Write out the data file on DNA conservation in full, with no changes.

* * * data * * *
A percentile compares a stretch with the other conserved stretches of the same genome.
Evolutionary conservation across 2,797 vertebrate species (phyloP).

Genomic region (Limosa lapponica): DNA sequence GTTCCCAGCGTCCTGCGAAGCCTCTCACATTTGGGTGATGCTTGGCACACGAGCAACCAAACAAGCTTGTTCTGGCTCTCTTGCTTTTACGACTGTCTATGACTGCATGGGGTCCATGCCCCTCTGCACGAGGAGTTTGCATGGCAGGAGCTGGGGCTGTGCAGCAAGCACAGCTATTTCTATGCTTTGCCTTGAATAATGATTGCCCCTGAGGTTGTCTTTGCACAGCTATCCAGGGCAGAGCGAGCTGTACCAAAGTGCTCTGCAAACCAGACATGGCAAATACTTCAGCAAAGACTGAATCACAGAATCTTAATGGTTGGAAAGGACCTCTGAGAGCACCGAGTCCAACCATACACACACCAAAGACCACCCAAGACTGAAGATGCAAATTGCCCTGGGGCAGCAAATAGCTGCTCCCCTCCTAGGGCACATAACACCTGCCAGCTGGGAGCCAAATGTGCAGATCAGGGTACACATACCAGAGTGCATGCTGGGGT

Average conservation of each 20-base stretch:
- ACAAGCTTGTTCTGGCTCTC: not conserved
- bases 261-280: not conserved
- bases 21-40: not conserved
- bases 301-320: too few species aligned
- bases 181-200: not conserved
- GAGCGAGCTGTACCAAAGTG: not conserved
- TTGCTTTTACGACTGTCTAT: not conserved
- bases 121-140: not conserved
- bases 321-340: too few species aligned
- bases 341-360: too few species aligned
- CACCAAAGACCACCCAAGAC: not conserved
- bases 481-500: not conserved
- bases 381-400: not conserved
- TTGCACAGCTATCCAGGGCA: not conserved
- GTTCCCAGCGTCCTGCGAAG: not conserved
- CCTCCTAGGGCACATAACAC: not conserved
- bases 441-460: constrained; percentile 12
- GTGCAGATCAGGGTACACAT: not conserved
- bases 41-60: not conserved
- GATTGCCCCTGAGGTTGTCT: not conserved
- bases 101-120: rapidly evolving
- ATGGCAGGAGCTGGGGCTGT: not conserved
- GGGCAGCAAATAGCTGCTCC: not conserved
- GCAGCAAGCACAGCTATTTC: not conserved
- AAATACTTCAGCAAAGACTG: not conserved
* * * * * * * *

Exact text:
A percentile compares a stretch with the other conserved stretches of the same genome.
Evolutionary conservation across 2,797 vertebrate species (phyloP).

Genomic region (Limosa lapponica): DNA sequence GTTCCCAGCGTCCTGCGAAGCCTCTCACATTTGGGTGATGCTTGGCACACGAGCAACCAAACAAGCTTGTTCTGGCTCTCTTGCTTTTACGACTGTCTATGACTGCATGGGGTCCATGCCCCTCTGCACGAGGAGTTTGCATGGCAGGAGCTGGGGCTGTGCAGCAAGCACAGCTATTTCTATGCTTTGCCTTGAATAATGATTGCCCCTGAGGTTGTCTTTGCACAGCTATCCAGGGCAGAGCGAGCTGTACCAAAGTGCTCTGCAAACCAGACATGGCAAATACTTCAGCAAAGACTGAATCACAGAATCTTAATGGTTGGAAAGGACCTCTGAGAGCACCGAGTCCAACCATACACACACCAAAGACCACCCAAGACTGAAGATGCAAATTGCCCTGGGGCAGCAAATAGCTGCTCCCCTCCTAGGGCACATAACACCTGCCAGCTGGGAGCCAAATGTGCAGATCAGGGTACACATACCAGAGTGCATGCTGGGGT

Average conservation of each 20-base stretch:
- ACAAGCTTGTTCTGGCTCTC: not conserved
- bases 261-280: not conserved
- bases 21-40: not conserved
- bases 301-320: too few species aligned
- bases 181-200: not conserved
- GAGCGAGCTGTACCAAAGTG: not conserved
- TTGCTTTTACGACTGTCTAT: not conserved
- bases 121-140: not conserved
- bases 321-340: too few species aligned
- bases 341-360: too few species aligned
- CACCAAAGACCACCCAAGAC: not conserved
- bases 481-500: not conserved
- bases 381-400: not conserved
- TTGCACAGCTATCCAGGGCA: not conserved
- GTTCCCAGCGTCCTGCGAAG: not conserved
- CCTCCTAGGGCACATAACAC: not conserved
- bases 441-460: constrained; percentile 12
- GTGCAGATCAGGGTACACAT: not conserved
- bases 41-60: not conserved
- GATTGCCCCTGAGGTTGTCT: not conserved
- bases 101-120: rapidly evolving
- ATGGCAGGAGCTGGGGCTGT: not conserved
- GGGCAGCAAATAGCTGCTCC: not conserved
- GCAGCAAGCACAGCTATTTC: not conserved
- AAATACTTCAGCAAAGACTG: not conserved